This is a complex situation which will tax even fairly sophisticated native-speaker writers. There are four techniques which can help you:
- Don't let phoney 'style' considerations prevent you from repeating terms.
- Employ uncontracted structural devices—repeated prepositions,
for instance, or frank either ... or constructions—to make
the 'shape' of your argument more evident.
- Employ the full range of punctuation as a structural device—use colons and semicolons, and don't try to get too much into one sentence.
- Outline your argument, so you are clear where you are going:
- 80% of 'fixings' are correct
- Most of the rest are not correct for one of two reasons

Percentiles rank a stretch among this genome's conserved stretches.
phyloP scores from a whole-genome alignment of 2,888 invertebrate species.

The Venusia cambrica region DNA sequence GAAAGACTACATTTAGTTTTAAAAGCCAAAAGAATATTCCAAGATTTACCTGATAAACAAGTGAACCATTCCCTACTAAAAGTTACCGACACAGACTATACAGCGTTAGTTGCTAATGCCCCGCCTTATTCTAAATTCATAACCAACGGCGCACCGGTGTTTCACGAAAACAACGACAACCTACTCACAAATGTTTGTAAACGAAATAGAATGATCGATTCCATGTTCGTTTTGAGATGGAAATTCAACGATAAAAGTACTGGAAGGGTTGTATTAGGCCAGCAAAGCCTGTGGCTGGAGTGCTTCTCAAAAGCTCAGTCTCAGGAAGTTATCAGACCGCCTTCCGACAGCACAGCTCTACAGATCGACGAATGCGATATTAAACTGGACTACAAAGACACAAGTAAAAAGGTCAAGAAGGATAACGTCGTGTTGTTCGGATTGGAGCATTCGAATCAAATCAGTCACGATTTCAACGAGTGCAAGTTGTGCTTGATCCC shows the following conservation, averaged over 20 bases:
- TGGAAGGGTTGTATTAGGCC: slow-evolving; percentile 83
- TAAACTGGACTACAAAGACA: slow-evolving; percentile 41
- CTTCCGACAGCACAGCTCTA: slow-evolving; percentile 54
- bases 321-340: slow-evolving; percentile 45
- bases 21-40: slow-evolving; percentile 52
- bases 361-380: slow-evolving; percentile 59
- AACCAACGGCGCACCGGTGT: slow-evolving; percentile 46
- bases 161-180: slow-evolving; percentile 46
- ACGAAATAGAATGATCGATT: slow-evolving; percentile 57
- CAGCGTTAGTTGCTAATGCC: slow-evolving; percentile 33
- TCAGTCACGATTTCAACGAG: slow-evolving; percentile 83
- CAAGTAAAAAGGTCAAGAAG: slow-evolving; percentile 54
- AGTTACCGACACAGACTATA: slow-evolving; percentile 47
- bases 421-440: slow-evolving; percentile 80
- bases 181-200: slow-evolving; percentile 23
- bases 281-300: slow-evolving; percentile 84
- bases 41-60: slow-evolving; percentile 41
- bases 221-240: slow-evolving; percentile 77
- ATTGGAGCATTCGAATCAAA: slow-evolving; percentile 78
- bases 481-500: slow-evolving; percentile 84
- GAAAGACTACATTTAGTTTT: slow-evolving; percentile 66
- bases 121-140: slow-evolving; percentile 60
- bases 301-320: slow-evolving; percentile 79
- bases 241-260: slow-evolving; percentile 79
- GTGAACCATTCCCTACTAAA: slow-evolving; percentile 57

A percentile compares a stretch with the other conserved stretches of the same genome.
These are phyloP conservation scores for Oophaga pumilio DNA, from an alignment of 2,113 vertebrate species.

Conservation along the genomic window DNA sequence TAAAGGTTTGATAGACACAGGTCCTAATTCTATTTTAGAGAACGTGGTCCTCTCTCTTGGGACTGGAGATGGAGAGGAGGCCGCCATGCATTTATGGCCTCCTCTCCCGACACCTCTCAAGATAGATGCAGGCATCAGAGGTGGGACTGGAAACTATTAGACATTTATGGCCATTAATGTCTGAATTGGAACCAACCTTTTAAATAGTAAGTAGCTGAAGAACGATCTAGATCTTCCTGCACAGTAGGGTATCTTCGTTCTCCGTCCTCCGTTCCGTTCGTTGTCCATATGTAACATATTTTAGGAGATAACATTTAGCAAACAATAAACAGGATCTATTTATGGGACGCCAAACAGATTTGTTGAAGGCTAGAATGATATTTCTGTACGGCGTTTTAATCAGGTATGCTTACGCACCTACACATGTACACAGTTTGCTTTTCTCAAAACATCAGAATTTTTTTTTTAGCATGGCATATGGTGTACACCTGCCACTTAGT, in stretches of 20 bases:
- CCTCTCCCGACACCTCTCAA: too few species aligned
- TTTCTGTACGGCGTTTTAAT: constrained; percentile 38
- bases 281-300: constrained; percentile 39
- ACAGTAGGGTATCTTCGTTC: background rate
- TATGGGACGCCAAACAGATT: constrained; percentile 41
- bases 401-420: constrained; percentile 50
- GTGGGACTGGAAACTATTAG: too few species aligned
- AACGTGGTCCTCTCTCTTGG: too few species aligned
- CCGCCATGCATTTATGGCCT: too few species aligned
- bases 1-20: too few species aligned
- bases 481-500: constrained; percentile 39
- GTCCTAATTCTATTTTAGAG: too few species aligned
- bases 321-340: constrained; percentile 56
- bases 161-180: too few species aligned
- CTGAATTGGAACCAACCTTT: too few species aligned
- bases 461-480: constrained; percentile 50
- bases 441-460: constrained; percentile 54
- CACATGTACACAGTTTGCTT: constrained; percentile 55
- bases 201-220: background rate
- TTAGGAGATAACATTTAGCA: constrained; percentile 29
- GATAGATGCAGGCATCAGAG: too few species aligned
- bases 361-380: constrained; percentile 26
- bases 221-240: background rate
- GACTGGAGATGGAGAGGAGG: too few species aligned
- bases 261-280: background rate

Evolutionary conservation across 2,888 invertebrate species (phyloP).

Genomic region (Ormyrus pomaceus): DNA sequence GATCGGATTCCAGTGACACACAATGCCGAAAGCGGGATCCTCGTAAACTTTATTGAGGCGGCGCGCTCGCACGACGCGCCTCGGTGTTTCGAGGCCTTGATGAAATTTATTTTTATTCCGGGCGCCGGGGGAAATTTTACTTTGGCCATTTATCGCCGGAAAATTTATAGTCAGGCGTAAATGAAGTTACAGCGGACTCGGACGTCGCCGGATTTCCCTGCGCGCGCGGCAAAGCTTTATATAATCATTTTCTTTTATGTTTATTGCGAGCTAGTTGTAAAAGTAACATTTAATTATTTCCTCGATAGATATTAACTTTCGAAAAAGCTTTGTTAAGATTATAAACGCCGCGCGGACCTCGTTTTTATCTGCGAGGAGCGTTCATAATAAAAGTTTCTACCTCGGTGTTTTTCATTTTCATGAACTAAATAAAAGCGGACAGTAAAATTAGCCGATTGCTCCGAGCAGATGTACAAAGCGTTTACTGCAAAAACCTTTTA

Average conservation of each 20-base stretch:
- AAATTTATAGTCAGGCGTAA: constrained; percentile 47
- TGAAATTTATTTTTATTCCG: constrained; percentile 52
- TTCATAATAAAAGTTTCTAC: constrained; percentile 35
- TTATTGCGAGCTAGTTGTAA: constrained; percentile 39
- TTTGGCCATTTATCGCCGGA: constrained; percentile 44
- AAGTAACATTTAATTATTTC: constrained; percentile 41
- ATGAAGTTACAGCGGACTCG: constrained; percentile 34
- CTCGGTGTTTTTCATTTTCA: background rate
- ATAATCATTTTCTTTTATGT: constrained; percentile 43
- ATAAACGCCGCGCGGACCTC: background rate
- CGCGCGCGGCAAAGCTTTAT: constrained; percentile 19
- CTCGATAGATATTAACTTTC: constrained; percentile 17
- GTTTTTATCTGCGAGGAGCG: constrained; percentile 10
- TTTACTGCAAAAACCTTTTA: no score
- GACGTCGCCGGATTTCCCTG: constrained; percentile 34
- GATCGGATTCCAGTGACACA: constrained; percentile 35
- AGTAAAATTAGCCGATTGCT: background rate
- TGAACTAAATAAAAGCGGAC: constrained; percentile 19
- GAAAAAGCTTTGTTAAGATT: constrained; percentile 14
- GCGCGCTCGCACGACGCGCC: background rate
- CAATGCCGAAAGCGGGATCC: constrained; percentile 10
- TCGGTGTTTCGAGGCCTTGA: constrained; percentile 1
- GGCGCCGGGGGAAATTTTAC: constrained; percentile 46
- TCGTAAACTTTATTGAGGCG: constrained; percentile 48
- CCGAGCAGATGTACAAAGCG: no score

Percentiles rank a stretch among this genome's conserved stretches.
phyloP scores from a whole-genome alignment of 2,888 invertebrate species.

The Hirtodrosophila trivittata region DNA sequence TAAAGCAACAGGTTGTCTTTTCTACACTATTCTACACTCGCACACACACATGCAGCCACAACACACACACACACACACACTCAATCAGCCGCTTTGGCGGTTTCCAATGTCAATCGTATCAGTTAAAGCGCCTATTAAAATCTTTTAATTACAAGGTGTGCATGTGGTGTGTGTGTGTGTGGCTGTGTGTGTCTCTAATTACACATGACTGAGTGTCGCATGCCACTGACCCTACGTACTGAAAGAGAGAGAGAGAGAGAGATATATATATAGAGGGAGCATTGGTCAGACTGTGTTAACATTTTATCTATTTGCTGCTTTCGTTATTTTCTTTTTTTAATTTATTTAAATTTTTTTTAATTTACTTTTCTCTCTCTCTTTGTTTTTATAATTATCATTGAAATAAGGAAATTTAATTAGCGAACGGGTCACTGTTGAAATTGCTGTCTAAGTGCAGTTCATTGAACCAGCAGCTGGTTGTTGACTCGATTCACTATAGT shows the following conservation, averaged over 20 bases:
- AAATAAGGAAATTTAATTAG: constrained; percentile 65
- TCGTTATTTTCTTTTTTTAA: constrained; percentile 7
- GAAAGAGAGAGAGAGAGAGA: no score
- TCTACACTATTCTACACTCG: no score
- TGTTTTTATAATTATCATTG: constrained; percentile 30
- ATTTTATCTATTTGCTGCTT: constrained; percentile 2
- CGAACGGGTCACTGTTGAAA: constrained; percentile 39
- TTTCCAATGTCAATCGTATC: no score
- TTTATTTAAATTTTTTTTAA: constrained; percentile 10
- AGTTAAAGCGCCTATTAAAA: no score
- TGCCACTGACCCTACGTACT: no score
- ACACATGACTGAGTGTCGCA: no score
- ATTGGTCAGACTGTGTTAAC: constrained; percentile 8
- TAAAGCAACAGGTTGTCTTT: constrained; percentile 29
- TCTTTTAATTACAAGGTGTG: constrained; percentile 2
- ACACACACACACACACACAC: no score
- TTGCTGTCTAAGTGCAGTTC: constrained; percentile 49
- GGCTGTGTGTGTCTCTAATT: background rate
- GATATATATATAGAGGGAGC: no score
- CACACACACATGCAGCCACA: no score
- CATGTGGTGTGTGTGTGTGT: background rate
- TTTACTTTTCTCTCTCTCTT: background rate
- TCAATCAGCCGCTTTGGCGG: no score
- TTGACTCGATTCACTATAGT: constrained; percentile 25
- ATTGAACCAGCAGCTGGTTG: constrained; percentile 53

- Some are incorrect because lines are missing
- Others are incorrect because graph relations are distorted
- Distorted graph relations are caused by:
- The absence of small segments
- Mismatched parameters
Now all you need is a little tweaking.
The table shows that 80% of 'fixings' are correct. The rest are incorrect, mostly for one of two reasons: either lines are missing or graph relations are distorted. Distorted graph relations are caused by the absence of small segments, by mismatched parameters, or by undersegmentation.